Last week, a Mexican friend and I went to see Blade Runner 2049 at the Galerías Cinemex in Puerto Vallarta. For the most authentic experience, we chose to enjoy this dytopian sequel through the subtitled version in lieu of the Spanish-language dub. At one point in the film, Harrison Ford’s iconic Deckard growlingly offers newcomer protagonist Ryan Gosling a whisky. A wave of tittering washes over the audience. I manage to spot the offending article before it disappears into the ether: the English “whisky”, commonly spelled as such across the vast majority of Roman scripts, is rendered as its Spanish phonological equivilant, “güisqui”. I turn to my companion and ask why this provoked such a reaction from the crowd, and she replied that it just looks weird.

And I had to agree, even as a non-native speaker. While I don’t and have no possible means to begrudge any language the right to write words however they damn well please, I have only ever seen “whisky” written abroad, in bars, on menus, and in duty frees, in the original English. This linguistic oddity played on my mind long after the lights came up, along with other questions: Why did the subtitler choose the Spanish orthography over the English? Did they even have a say in the matter, or did a QA checker/higher-up make the final decision? Were there other factors at play? Am I overthinking all this? Is Deckard really a replicant? This article shall attempt to provide answers to these ponderings. If you find my conclusions unsatisfactory, you can look forward to the Director’s and Final cuts of this article in 10–25 years’ time.

Firstly, let us consult our good friend the RAE, the Real Academia Española , the foremost authority on all things pertaining to the Spanish language, including proper usage and etymology, the “history” of words. According to their entry on güisqui, the earliest recorded usage of this variant comes in the form of güisquería, a whisky bar/joint, in 1983. In this instance, I can see the logic in using the Spanish phonetical spelling in conjunction with -ería, such as in taqueria for a taco stand. However, for the earliest example of güisqui, written in Ana Rossetti’s 1991 novel Alevosías, it just doesn’t sit right with me. This is further compounded by the fact that after comparing the worldwide popularity of the two variations in Google Trends, whisky comes out as the clear winner with a popularity average of 46 since 2004, in comparison to interest in güisqui being so low, it registers as zero. Güisqui isn’t even popular among Spanish speakers in Guatamala, the country where this spelling is most prevelant online.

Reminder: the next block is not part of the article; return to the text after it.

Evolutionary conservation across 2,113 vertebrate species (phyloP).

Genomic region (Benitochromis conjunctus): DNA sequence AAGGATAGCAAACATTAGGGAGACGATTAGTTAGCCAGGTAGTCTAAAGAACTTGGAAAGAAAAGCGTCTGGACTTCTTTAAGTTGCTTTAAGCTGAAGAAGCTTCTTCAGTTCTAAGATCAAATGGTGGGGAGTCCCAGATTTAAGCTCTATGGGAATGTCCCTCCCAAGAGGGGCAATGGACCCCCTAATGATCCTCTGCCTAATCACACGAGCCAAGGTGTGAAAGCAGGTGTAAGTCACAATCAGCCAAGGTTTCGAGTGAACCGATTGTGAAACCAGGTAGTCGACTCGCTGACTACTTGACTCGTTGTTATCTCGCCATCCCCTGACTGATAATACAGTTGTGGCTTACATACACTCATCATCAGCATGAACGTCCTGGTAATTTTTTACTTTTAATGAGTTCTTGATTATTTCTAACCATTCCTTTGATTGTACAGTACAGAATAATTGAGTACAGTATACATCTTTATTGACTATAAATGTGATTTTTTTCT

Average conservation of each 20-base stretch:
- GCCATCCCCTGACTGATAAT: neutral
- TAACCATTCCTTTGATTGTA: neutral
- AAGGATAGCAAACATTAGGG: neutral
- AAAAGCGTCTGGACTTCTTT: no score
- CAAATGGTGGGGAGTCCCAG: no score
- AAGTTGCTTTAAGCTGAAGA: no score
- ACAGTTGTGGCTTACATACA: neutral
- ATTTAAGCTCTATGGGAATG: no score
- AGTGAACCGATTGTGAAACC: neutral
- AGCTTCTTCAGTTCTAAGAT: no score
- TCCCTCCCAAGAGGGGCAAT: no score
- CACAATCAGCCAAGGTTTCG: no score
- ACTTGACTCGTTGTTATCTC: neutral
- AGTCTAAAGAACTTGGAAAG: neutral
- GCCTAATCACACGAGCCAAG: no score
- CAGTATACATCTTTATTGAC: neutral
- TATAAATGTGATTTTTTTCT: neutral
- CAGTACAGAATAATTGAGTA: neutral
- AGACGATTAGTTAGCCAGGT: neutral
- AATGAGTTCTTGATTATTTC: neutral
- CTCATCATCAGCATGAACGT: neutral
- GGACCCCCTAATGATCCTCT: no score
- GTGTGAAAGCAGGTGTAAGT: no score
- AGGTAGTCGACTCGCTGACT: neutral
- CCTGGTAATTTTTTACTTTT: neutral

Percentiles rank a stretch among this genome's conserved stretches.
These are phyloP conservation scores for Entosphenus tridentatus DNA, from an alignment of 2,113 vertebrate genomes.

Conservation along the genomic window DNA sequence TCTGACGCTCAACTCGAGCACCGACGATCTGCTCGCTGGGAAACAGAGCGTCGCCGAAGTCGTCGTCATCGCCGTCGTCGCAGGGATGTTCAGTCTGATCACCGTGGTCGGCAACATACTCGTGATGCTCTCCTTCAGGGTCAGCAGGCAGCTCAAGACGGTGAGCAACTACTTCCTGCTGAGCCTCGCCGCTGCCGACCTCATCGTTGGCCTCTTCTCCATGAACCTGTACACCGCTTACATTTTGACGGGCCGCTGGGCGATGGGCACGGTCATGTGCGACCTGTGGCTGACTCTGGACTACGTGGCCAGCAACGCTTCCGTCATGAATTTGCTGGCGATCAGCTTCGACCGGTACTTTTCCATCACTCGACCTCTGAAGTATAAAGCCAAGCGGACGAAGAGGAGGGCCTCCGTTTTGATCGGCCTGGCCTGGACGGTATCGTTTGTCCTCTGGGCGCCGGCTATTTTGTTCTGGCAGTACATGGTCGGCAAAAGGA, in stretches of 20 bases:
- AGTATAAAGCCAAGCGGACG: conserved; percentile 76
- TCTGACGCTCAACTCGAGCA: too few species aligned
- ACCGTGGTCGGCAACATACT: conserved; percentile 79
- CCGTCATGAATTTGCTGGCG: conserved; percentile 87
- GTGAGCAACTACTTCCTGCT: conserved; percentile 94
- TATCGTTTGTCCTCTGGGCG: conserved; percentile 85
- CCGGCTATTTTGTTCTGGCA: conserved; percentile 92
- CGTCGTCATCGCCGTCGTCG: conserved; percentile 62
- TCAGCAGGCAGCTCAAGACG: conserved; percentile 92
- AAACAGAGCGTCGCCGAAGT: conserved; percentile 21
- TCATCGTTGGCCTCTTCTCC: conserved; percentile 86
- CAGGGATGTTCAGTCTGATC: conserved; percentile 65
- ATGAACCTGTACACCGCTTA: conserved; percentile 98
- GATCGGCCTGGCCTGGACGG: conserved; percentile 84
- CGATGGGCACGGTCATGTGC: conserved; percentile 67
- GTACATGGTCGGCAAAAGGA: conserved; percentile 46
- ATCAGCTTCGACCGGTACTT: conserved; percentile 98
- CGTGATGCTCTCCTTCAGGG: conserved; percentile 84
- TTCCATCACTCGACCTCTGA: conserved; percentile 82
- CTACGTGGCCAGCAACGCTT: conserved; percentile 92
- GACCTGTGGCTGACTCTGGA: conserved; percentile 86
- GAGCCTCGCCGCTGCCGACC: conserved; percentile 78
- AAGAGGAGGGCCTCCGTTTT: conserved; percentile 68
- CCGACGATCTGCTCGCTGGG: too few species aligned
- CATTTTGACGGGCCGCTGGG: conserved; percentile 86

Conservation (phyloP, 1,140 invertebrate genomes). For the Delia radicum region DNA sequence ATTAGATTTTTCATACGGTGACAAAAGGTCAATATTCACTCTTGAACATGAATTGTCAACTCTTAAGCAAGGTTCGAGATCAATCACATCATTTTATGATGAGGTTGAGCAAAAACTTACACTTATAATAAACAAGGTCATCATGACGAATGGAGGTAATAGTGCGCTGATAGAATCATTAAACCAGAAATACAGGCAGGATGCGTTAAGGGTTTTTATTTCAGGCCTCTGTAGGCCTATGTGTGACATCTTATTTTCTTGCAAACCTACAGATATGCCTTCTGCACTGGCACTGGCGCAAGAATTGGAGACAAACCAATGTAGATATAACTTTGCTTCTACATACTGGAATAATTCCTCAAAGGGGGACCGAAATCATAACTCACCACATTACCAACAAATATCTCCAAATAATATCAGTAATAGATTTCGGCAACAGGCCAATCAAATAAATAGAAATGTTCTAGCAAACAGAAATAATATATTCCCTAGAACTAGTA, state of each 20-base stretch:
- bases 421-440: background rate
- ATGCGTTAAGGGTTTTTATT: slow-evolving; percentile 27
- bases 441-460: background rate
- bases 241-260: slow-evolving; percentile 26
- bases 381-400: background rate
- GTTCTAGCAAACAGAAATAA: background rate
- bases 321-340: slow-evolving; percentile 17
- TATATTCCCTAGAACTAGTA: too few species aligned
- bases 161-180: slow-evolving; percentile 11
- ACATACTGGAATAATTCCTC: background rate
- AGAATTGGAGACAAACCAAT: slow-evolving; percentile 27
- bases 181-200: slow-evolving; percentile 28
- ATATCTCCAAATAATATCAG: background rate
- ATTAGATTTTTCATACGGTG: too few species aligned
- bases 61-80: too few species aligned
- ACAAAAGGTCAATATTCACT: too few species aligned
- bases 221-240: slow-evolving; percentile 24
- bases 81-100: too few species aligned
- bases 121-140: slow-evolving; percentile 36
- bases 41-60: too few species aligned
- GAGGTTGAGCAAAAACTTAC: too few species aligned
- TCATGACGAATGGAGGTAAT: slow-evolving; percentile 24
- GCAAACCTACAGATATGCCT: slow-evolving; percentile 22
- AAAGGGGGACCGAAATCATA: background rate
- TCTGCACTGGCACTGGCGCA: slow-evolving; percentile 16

The whole thing feels like a classic case of prescriptivism versus descriptivism, that old chestnut of how a word should be used and how a word is actually used. So, the verdict seems clear. It’s an attempt to preserve the Spanish character of an Irish/Scottish spirit in a territory that overwhealmingly prefers tequila, and the audience’s confused response in the screening proves this. But please, don’t take me for some miserly pawn of the Language Police. I’m not here to chastise and shame a person off the back of a single word, and Lord knows I’ve made plenty of faux-pas in my time as a translator. Unfortunately, due to the nature of the subtitling industry as it stands today, adaptors are rarely credited for their work and large Hollywood production companies are dificult to reach for comment, especially for such a relatively minor observation as this. Unless somebody comes forward to chat, which I would love, it looks like this shall forever remain a mystery.

I wondered if anyone else was as obsessive as me and had commented on the great whisky-güisqui debacle online, so I proceeded to type Blade Runner 2049 + Whisky into Google. The plot thickened. The reason Ford offers Gosling a whisky is because director Denis Villeneuve is releasing a limited-edition Johnnie Walker Blade Runner scotch as a movie tie-in. This brand was also seen in the 1982 original, being Deckard’s tipple of choice. Product placement strikes again! Was it all just SEO noddling to promote this bottle to the Central American market? While I would love to stick a fork in this theory and call it a day, it doesn’t seem likely as this special-edition blend isn’t even being sold in Mexico. And as further insult to injury, the entire Mexican JW site has chosen to label their beverages as “whisky”.

In conclusion, if you’re reading this, thanks for sticking around to the end to listen to my unhinged rant over a single word. If you liked this suspensful yarn, then perhaps you would also enjoy Blade Runner 2049, now available in cinemas worldwide. That’s right, this whole article was just a concealed publicity stunt to promote the movie and push up disappointing US box office numbers. I bet you feel rather silly now.